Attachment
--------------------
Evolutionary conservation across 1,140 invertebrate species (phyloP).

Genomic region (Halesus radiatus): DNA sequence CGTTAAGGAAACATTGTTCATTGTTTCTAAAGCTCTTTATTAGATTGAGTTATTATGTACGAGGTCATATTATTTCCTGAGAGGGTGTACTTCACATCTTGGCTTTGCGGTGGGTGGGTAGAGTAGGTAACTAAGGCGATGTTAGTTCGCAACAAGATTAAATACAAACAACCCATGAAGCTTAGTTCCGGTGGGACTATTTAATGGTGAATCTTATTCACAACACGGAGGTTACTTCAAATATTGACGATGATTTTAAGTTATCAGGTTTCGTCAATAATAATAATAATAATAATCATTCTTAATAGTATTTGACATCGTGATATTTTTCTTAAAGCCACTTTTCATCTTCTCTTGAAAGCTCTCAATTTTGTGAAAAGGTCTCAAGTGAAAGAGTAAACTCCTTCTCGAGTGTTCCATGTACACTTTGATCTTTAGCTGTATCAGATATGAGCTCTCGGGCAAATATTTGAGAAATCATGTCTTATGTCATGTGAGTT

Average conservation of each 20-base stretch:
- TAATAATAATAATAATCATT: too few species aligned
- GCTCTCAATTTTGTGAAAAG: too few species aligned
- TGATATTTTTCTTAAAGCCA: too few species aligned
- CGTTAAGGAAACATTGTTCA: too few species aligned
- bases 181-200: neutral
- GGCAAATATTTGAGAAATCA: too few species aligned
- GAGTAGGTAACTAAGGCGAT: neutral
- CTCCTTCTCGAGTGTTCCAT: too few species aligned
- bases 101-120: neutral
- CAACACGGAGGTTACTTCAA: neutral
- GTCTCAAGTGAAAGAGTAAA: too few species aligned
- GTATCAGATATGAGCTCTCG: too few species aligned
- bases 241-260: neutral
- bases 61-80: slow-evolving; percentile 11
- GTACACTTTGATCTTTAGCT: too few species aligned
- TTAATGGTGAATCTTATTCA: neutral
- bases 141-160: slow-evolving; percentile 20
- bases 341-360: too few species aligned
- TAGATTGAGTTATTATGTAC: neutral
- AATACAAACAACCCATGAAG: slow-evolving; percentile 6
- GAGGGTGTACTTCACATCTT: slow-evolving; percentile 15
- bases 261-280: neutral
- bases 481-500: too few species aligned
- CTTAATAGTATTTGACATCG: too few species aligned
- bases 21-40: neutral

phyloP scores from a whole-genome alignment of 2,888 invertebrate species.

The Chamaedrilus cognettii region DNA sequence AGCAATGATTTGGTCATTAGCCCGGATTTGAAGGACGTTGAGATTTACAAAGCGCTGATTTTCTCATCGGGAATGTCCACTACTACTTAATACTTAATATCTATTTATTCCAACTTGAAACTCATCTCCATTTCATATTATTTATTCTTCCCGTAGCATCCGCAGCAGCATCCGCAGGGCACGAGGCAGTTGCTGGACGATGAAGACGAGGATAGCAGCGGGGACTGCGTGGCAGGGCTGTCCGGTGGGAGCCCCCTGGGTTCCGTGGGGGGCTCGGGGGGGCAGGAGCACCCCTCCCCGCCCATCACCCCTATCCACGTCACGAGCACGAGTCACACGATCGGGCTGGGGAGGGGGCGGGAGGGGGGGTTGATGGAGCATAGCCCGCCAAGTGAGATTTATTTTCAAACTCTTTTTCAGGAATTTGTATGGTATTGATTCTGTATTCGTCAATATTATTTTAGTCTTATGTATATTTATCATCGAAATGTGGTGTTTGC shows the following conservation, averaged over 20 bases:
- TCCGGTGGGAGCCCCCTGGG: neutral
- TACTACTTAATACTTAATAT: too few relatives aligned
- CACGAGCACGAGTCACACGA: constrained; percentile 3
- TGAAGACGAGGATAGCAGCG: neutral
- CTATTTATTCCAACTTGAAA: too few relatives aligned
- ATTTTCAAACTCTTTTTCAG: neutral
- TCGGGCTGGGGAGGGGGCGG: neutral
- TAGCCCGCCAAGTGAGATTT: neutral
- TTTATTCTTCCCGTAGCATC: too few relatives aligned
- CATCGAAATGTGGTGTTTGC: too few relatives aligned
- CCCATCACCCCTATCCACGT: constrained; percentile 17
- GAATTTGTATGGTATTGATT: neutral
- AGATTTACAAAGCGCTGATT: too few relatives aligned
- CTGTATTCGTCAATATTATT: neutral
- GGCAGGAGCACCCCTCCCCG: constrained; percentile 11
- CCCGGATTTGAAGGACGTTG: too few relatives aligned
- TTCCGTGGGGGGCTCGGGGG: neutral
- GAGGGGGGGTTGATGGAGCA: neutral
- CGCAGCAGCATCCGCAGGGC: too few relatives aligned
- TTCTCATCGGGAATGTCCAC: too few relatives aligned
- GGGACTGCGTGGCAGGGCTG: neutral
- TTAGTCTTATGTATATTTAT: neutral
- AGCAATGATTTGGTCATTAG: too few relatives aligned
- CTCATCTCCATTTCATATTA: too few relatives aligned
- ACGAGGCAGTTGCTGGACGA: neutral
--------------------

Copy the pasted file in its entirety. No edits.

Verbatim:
Evolutionary conservation across 1,140 invertebrate species (phyloP).

Genomic region (Halesus radiatus): DNA sequence CGTTAAGGAAACATTGTTCATTGTTTCTAAAGCTCTTTATTAGATTGAGTTATTATGTACGAGGTCATATTATTTCCTGAGAGGGTGTACTTCACATCTTGGCTTTGCGGTGGGTGGGTAGAGTAGGTAACTAAGGCGATGTTAGTTCGCAACAAGATTAAATACAAACAACCCATGAAGCTTAGTTCCGGTGGGACTATTTAATGGTGAATCTTATTCACAACACGGAGGTTACTTCAAATATTGACGATGATTTTAAGTTATCAGGTTTCGTCAATAATAATAATAATAATAATCATTCTTAATAGTATTTGACATCGTGATATTTTTCTTAAAGCCACTTTTCATCTTCTCTTGAAAGCTCTCAATTTTGTGAAAAGGTCTCAAGTGAAAGAGTAAACTCCTTCTCGAGTGTTCCATGTACACTTTGATCTTTAGCTGTATCAGATATGAGCTCTCGGGCAAATATTTGAGAAATCATGTCTTATGTCATGTGAGTT

Average conservation of each 20-base stretch:
- TAATAATAATAATAATCATT: too few species aligned
- GCTCTCAATTTTGTGAAAAG: too few species aligned
- TGATATTTTTCTTAAAGCCA: too few species aligned
- CGTTAAGGAAACATTGTTCA: too few species aligned
- bases 181-200: neutral
- GGCAAATATTTGAGAAATCA: too few species aligned
- GAGTAGGTAACTAAGGCGAT: neutral
- CTCCTTCTCGAGTGTTCCAT: too few species aligned
- bases 101-120: neutral
- CAACACGGAGGTTACTTCAA: neutral
- GTCTCAAGTGAAAGAGTAAA: too few species aligned
- GTATCAGATATGAGCTCTCG: too few species aligned
- bases 241-260: neutral
- bases 61-80: slow-evolving; percentile 11
- GTACACTTTGATCTTTAGCT: too few species aligned
- TTAATGGTGAATCTTATTCA: neutral
- bases 141-160: slow-evolving; percentile 20
- bases 341-360: too few species aligned
- TAGATTGAGTTATTATGTAC: neutral
- AATACAAACAACCCATGAAG: slow-evolving; percentile 6
- GAGGGTGTACTTCACATCTT: slow-evolving; percentile 15
- bases 261-280: neutral
- bases 481-500: too few species aligned
- CTTAATAGTATTTGACATCG: too few species aligned
- bases 21-40: neutral

phyloP scores from a whole-genome alignment of 2,888 invertebrate species.

The Chamaedrilus cognettii region DNA sequence AGCAATGATTTGGTCATTAGCCCGGATTTGAAGGACGTTGAGATTTACAAAGCGCTGATTTTCTCATCGGGAATGTCCACTACTACTTAATACTTAATATCTATTTATTCCAACTTGAAACTCATCTCCATTTCATATTATTTATTCTTCCCGTAGCATCCGCAGCAGCATCCGCAGGGCACGAGGCAGTTGCTGGACGATGAAGACGAGGATAGCAGCGGGGACTGCGTGGCAGGGCTGTCCGGTGGGAGCCCCCTGGGTTCCGTGGGGGGCTCGGGGGGGCAGGAGCACCCCTCCCCGCCCATCACCCCTATCCACGTCACGAGCACGAGTCACACGATCGGGCTGGGGAGGGGGCGGGAGGGGGGGTTGATGGAGCATAGCCCGCCAAGTGAGATTTATTTTCAAACTCTTTTTCAGGAATTTGTATGGTATTGATTCTGTATTCGTCAATATTATTTTAGTCTTATGTATATTTATCATCGAAATGTGGTGTTTGC shows the following conservation, averaged over 20 bases:
- TCCGGTGGGAGCCCCCTGGG: neutral
- TACTACTTAATACTTAATAT: too few relatives aligned
- CACGAGCACGAGTCACACGA: constrained; percentile 3
- TGAAGACGAGGATAGCAGCG: neutral
- CTATTTATTCCAACTTGAAA: too few relatives aligned
- ATTTTCAAACTCTTTTTCAG: neutral
- TCGGGCTGGGGAGGGGGCGG: neutral
- TAGCCCGCCAAGTGAGATTT: neutral
- TTTATTCTTCCCGTAGCATC: too few relatives aligned
- CATCGAAATGTGGTGTTTGC: too few relatives aligned
- CCCATCACCCCTATCCACGT: constrained; percentile 17
- GAATTTGTATGGTATTGATT: neutral
- AGATTTACAAAGCGCTGATT: too few relatives aligned
- CTGTATTCGTCAATATTATT: neutral
- GGCAGGAGCACCCCTCCCCG: constrained; percentile 11
- CCCGGATTTGAAGGACGTTG: too few relatives aligned
- TTCCGTGGGGGGCTCGGGGG: neutral
- GAGGGGGGGTTGATGGAGCA: neutral
- CGCAGCAGCATCCGCAGGGC: too few relatives aligned
- TTCTCATCGGGAATGTCCAC: too few relatives aligned
- GGGACTGCGTGGCAGGGCTG: neutral
- TTAGTCTTATGTATATTTAT: neutral
- AGCAATGATTTGGTCATTAG: too few relatives aligned
- CTCATCTCCATTTCATATTA: too few relatives aligned
- ACGAGGCAGTTGCTGGACGA: neutral